Skip to Content

Solidarity, Failure, and the Role of the Critic

«Back To Seminars

Organizer: Anthony Alessandrini

Co-Organizer: Anna Bernard

Contact the Seminar Organizers

In The World, The Text, and the Critic (1983), Edward Said famously asserted: “The history of thought, to say nothing of political movements, is extravagantly illustrative of how the dictum ‘solidarity before criticism’ means the end of criticism. I take criticism so seriously as to believe that, even in the very midst of battle in which one is unmistakably on one side against another, there should be criticism, because there must be critical consciousness if there are to be issues, problems, values, even lives to be fought for.” Said was responding to the theory wars of the 1970s and ‘80s, not offering an account of the critic’s role in movement politics. Yet his insistence that criticism and solidarity are both at odds with one another and mutually contingent raises key questions for literary and cultural critics who are concerned with the relationship between literature and political movements, as well as those who think of their own work as an act of political solidarity.
The risk that Said identifies here is a risk of failure: a risk that solidarity will fail because it is insufficiently self-critical, and that criticism will fail because its practitioners put solidarity above critical consciousness. But there is another way of formulating this relationship, which is that failure is constitutive of both solidarity and criticism, because both are active and open-ended processes that seek to learn from failure and move forward.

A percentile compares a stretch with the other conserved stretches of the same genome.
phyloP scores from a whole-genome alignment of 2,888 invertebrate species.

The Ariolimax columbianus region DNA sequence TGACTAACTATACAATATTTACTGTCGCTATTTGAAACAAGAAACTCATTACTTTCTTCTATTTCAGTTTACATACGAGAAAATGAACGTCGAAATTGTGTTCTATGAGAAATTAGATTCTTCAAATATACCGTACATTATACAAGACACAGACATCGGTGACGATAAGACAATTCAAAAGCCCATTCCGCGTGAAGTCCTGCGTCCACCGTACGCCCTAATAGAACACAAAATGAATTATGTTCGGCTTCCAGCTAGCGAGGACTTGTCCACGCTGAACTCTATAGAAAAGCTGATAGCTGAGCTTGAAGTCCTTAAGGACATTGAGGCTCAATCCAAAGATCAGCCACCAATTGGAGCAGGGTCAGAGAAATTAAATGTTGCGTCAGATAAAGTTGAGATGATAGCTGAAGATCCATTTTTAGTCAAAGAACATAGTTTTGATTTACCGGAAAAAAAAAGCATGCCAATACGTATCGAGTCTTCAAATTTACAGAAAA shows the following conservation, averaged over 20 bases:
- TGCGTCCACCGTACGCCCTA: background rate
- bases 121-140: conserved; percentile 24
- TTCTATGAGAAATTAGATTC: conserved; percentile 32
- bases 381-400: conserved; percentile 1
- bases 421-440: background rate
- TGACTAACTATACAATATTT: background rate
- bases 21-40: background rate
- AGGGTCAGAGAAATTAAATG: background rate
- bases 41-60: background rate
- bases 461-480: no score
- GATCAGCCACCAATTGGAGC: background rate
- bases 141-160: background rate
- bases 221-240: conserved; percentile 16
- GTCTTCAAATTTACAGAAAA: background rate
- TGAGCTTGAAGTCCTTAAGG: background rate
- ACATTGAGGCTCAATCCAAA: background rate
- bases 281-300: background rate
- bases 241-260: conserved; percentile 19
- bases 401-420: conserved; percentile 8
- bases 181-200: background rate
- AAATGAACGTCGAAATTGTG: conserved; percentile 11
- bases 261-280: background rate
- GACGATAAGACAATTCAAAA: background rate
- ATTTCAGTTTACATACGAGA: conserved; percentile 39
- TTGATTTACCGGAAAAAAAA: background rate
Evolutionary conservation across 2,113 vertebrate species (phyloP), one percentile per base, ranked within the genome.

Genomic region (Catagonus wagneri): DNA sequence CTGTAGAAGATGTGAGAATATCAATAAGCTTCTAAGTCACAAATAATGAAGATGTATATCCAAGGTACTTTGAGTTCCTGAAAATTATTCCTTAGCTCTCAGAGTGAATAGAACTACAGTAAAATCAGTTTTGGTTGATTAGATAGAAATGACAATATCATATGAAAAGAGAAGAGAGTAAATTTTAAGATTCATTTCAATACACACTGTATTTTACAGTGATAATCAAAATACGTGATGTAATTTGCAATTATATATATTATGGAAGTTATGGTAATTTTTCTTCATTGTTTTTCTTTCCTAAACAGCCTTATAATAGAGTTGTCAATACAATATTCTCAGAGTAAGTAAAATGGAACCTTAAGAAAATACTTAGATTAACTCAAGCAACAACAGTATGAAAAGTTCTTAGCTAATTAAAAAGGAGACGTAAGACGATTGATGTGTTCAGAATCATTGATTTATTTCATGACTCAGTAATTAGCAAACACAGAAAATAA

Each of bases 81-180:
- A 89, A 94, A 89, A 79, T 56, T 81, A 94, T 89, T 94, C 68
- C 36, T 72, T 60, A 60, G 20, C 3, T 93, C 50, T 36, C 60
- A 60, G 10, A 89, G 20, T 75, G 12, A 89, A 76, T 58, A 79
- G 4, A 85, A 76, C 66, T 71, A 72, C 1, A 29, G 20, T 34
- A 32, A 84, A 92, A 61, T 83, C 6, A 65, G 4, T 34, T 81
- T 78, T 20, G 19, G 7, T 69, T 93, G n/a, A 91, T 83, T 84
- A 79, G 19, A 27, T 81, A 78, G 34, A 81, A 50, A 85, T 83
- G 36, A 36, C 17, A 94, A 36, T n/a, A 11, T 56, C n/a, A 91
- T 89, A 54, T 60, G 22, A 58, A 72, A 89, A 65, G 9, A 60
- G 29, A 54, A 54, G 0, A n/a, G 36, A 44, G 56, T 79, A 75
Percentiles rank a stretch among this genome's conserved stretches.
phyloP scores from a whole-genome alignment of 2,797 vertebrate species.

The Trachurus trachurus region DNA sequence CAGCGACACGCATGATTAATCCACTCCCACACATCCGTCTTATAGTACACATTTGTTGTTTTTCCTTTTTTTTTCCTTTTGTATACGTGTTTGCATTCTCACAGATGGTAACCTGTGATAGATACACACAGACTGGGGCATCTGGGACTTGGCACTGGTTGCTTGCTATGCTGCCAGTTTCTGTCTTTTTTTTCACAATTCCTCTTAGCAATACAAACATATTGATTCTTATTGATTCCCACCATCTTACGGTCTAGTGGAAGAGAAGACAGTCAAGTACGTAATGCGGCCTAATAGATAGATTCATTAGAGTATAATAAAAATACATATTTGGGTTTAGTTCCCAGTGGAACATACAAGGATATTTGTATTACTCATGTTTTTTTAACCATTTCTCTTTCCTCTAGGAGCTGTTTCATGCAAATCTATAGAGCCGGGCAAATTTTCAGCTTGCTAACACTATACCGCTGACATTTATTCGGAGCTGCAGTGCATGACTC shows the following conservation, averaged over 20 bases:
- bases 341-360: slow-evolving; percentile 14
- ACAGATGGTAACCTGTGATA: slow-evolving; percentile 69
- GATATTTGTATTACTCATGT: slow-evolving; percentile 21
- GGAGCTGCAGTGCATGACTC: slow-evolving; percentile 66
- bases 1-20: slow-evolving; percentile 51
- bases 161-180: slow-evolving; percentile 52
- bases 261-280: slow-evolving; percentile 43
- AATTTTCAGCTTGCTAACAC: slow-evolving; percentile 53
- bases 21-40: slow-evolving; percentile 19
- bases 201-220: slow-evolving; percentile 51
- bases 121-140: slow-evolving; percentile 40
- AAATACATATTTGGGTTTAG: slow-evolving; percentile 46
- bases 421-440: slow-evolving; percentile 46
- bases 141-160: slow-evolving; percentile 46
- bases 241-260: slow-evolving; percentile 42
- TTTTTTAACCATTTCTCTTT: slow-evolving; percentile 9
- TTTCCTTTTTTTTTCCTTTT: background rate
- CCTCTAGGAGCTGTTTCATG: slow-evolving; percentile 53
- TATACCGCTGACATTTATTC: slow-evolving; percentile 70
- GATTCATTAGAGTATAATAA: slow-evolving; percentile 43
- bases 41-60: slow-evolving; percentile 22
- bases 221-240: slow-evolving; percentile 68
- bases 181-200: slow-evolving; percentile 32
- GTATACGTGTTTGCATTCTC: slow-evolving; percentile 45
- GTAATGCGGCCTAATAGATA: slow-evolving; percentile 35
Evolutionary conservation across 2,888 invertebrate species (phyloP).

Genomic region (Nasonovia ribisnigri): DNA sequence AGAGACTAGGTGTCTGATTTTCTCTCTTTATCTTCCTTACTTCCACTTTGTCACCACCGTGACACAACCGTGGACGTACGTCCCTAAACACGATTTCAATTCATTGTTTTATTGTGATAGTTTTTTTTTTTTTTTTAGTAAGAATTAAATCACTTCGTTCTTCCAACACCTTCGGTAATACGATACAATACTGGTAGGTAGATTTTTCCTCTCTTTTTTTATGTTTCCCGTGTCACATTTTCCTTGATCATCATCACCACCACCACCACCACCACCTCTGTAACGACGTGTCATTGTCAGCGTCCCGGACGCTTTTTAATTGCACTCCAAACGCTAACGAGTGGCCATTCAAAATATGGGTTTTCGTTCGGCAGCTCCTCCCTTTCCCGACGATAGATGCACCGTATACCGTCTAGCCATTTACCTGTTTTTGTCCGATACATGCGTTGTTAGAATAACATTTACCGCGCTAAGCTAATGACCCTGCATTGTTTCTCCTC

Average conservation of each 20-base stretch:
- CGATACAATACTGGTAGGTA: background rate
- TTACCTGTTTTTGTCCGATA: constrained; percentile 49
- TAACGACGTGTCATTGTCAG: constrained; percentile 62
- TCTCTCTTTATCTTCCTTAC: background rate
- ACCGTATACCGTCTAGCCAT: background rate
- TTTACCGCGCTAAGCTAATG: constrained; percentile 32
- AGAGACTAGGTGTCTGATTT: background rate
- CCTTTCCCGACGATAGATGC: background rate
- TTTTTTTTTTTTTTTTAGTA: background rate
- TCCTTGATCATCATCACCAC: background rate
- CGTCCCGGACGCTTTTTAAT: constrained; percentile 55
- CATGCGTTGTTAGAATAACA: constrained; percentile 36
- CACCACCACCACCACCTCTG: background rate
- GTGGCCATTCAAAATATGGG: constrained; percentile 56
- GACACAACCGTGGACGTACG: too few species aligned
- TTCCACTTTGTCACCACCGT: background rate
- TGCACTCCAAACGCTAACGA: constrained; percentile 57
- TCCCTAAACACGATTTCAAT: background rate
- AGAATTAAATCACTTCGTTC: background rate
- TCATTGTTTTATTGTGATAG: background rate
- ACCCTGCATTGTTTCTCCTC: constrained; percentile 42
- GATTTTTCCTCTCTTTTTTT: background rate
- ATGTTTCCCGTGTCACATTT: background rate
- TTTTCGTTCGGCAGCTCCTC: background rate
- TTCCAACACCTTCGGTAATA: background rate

This seminar sets out to investigate the relationship between solidarity, failure, and criticism in relation to historical and contemporary political movements, with a particular interest in the “failed”/ongoing anti-colonial, anti-capitalist, and anti-racist struggles of the 20th and 21st centuries. It will consider the roles that literary and cultural texts play in consolidating, challenging, and critically reviewing movement politics, and ask whether there are particular kinds of insights or skills that literary critics can contribute to the theory and practice of solidarity.
Topics and questions might include, but are not limited to: Can solidarity fail? What might “successful” or “failed” forms of solidarity look like? How do we measure success? Can difficulty and disappointment be productive? What roles do cultural and literary texts play, either in providing accounts of solidarity, helping to define new modes of solidarity, or revising existing modes? Can solidarity fail thanks to too much (or too little) criticism? Can the role of the critic include standing in solidarity? Is the move towards “postcritique” a move towards, or away from, modes of solidarity? Should the move away from “comradeship” and towards “allyship” in some contemporary political movements be mirrored in literary and cultural criticism?

«Back To Seminars